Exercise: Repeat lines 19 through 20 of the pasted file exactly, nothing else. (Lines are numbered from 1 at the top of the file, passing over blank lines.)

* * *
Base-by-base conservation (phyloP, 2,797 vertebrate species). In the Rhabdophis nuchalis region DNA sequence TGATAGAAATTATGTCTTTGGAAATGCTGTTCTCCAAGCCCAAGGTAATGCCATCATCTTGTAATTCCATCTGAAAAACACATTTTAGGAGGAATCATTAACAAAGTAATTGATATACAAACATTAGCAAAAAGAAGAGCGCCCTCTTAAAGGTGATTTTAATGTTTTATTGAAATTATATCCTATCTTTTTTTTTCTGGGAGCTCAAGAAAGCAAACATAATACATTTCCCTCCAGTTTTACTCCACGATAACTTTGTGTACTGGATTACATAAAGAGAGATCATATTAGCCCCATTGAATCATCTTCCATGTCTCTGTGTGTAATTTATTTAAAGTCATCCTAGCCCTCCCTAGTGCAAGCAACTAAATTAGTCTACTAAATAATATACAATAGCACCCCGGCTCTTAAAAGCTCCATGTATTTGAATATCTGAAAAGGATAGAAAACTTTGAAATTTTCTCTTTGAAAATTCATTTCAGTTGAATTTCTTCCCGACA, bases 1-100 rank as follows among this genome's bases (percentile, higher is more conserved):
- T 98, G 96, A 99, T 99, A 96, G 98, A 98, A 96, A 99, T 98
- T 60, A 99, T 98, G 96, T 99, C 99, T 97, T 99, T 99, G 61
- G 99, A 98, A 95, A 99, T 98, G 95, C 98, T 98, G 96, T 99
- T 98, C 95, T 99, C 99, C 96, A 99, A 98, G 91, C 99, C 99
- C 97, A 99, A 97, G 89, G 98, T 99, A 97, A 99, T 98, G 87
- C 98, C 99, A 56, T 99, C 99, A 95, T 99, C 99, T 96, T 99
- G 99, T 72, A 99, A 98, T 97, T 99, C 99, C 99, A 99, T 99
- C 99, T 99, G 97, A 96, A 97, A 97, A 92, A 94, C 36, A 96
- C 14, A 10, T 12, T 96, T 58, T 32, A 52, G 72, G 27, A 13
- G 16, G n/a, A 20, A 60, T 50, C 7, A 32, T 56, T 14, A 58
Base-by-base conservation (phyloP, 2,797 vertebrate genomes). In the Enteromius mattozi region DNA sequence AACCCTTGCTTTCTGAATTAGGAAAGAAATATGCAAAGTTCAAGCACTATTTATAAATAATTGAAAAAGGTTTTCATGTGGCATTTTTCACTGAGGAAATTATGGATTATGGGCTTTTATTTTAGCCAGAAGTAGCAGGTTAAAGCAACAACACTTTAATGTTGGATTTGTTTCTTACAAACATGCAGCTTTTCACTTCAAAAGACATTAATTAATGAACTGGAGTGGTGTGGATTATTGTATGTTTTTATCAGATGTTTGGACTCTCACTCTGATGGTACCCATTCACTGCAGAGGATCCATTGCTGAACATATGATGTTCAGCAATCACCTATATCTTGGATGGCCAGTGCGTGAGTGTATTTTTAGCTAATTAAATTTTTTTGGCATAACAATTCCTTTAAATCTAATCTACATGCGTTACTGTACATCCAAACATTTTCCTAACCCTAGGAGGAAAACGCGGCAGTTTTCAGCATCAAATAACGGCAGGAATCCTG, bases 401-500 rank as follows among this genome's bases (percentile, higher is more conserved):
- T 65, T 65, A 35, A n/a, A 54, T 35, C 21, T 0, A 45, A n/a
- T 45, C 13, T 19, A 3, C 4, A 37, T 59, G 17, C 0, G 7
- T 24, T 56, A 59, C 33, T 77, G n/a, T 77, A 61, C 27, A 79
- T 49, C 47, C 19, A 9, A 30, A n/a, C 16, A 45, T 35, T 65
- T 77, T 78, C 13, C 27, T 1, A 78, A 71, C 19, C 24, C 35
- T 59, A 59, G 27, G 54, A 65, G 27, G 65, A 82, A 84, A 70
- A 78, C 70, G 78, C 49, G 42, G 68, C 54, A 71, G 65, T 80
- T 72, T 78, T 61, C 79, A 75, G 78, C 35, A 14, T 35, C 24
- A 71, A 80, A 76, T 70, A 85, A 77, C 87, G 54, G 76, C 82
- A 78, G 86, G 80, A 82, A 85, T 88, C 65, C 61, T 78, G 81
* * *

- A 78, C 70, G 78, C 49, G 42, G 68, C 54, A 71, G 65, T 80
- T 72, T 78, T 61, C 79, A 75, G 78, C 35, A 14, T 35, C 24